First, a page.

New figures from the Department of Primary Industries show every part of NSW is affected by the dry conditions, with almost one quarter classified as being in intense drought.
The NSW Government says “100 per cent” of the state is now in drought.
- All of NSW, and about 60 per cent of Queensland is in drought
- Last month, the NSW Government increased its drought assistance to more than $1 billion
- Sydney has no additional water restrictions
Figures from the Department of Primary Industries (DPI) show every part of the state is affected by the dry conditions, with almost one quarter classified as being in “intense drought”.
Until now, some parts of the NSW north coast have either been classified as being not in, or recovering from, drought.
The State Government has already announced more than $1 billion in drought relief measures.
“We’ve seen the area of drought just expand slightly, we’ve seen the area of intense drought expand and slightly change its focus,” DPI agricultural climatologist Anthony Clark said.
Less than 10 millimetres of rain has been recorded during the past month in the western, north west and central areas of NSW.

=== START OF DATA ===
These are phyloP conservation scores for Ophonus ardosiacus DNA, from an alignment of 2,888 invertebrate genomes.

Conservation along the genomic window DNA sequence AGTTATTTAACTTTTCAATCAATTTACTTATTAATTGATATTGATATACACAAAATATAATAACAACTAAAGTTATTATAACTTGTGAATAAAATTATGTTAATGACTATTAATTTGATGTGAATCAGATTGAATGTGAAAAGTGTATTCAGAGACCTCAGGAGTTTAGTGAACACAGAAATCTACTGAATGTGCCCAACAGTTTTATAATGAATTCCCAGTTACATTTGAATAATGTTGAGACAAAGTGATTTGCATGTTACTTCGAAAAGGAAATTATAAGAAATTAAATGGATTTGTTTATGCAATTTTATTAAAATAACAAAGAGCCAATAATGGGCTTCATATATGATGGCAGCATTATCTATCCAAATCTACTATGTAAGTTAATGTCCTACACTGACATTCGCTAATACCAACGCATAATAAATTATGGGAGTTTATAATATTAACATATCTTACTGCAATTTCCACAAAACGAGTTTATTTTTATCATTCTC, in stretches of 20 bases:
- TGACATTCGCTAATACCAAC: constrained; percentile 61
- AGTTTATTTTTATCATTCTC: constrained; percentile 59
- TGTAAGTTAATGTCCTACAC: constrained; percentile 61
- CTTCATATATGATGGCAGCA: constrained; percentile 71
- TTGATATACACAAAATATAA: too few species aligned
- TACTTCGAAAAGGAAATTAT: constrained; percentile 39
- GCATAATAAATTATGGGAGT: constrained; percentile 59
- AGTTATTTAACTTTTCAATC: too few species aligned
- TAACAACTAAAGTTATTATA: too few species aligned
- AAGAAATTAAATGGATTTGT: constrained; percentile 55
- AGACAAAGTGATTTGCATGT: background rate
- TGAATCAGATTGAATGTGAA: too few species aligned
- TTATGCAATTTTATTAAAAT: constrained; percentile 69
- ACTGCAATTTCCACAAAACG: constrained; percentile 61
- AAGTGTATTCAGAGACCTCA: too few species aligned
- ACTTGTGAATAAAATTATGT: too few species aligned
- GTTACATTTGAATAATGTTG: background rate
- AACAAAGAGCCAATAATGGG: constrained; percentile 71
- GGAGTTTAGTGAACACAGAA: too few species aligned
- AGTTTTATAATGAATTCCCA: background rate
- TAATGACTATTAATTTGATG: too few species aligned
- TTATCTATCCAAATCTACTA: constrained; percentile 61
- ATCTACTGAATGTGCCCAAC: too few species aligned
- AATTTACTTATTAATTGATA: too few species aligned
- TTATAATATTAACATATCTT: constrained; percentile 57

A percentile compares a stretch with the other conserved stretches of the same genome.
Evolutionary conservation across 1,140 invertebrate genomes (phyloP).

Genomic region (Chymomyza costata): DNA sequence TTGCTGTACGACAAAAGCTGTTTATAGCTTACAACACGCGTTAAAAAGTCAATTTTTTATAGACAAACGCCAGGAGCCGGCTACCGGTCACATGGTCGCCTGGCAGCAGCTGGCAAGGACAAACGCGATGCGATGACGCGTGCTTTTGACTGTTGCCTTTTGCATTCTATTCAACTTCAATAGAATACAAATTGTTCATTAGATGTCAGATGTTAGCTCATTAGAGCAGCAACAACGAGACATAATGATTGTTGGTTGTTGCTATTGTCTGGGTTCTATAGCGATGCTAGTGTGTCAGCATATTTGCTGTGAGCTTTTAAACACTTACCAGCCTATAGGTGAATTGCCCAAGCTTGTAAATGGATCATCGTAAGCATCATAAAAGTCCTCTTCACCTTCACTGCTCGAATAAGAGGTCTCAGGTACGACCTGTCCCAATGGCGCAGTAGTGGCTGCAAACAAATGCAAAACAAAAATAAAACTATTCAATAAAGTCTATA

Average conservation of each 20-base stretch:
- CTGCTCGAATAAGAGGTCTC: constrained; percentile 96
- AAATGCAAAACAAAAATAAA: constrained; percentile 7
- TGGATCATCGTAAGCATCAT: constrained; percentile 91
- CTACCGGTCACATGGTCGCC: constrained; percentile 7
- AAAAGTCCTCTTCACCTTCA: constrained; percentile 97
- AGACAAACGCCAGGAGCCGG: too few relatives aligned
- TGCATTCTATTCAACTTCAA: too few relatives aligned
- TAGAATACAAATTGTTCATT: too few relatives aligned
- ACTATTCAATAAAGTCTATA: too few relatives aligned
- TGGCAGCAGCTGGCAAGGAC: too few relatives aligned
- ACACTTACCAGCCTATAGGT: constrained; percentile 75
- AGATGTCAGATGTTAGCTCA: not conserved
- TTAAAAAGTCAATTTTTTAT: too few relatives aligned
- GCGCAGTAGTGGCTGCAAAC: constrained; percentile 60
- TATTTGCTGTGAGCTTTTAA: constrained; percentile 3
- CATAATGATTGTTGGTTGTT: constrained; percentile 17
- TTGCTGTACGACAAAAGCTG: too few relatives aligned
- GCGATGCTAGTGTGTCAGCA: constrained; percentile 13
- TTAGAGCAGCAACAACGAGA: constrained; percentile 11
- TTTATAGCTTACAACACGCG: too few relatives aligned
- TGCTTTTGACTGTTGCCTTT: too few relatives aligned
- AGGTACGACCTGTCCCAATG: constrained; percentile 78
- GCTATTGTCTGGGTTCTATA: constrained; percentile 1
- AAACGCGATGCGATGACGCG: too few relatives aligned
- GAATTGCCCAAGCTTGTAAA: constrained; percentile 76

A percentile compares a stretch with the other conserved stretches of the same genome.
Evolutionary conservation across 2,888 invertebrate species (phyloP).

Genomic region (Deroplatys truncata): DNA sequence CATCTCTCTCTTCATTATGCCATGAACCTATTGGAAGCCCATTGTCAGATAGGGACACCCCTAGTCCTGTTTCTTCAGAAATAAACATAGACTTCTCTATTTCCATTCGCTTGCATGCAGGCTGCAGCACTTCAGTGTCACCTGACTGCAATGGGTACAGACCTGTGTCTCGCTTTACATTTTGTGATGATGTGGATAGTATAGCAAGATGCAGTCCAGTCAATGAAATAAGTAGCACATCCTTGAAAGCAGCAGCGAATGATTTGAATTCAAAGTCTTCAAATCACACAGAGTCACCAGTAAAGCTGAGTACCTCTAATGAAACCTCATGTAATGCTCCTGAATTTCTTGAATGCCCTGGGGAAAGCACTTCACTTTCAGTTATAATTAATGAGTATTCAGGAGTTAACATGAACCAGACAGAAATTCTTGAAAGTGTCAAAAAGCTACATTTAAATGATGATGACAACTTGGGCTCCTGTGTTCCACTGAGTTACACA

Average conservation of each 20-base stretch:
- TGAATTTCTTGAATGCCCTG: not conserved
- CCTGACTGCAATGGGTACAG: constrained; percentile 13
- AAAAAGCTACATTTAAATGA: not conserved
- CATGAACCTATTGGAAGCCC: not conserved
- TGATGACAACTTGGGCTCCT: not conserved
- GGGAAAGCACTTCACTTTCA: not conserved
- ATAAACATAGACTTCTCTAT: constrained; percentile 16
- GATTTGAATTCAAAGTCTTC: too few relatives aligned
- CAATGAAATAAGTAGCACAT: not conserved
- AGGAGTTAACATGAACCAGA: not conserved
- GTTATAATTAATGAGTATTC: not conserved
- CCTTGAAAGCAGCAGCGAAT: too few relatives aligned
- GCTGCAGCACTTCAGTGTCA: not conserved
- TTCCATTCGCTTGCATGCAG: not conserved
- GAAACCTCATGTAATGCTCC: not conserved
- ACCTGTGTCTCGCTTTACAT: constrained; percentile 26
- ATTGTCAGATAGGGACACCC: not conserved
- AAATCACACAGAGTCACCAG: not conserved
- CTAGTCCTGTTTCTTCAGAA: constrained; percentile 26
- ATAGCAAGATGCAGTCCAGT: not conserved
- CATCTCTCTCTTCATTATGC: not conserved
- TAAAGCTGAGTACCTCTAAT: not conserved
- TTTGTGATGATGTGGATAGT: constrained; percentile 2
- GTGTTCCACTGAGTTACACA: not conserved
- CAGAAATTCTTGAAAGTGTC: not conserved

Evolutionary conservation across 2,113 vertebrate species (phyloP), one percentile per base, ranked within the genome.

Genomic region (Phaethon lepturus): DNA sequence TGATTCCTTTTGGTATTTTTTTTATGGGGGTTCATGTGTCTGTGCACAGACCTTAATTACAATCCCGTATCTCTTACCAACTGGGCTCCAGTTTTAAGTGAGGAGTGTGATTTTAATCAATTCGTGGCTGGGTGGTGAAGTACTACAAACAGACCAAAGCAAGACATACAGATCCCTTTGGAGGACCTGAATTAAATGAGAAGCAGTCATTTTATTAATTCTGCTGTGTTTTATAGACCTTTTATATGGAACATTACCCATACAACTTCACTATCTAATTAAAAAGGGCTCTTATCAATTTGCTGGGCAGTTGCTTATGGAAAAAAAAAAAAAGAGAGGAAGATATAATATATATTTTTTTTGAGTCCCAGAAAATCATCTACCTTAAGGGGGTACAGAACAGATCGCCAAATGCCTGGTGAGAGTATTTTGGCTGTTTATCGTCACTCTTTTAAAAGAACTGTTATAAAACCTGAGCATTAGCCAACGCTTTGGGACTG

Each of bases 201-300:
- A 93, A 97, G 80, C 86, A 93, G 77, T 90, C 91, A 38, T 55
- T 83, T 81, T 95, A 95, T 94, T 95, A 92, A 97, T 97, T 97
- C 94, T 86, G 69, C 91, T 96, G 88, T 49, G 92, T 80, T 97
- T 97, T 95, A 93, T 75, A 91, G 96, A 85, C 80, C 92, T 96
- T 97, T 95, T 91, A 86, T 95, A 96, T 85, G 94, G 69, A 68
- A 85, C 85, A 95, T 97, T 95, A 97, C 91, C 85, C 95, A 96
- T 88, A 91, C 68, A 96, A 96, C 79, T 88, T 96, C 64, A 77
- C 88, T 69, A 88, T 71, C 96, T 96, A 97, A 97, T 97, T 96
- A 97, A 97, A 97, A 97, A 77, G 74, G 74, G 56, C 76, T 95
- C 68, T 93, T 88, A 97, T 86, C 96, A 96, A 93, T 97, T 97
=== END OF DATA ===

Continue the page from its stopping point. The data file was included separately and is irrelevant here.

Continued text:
This map shows how Australia’s big dry is affecting different parts of NSW.
Red areas are in “intense drought”, orange areas are in “drought” and all other areas are “drought affected”.
The DPI says the data shows parts of the central west recorded their driest July, and a lot of NSW experienced its driest autumn.
“This is tough, there isn’t a person in the state that isn’t hoping to see some rain for our farmers and regional communities,” NSW Primary Industries Minister Niall Blair said.
“Producers are now faced with some very difficult decisions on whether to graze sown crops or rely on potential rainfall in the next two months in order to increase yield production.”
Mr Clark said the outlook remained bleak for much of NSW.
“The probability of these warm, dry conditions continuing is a little higher,” he said.
Chair of the Australian Fodder Industry Association Frank McRae said NSW had practically run out of feed for its animals.
“There’s pretty much virtually nothing in NSW and supplies are rapidly drying up in southern Victoria,” Mr McRae said.
“You have to go back to 1981-1982 to see a drought this widespread and so severe.”
BOM meteorologist Jane Golding said every part of NSW normally received rain throughout June, July and August.
“This year we haven’t really seen either of those and last year as well we didn’t really see too much of the either of those rain bearing systems making their way into NSW,” she said.
“It is unusually dry and also unusually warm which exacerbates the problems, so the warm temperatures dry out the soils even more.”
The BOM and DPI said eastern Australia remained on an El Nino watch, which would reduce the likelihood of significant rains during spring.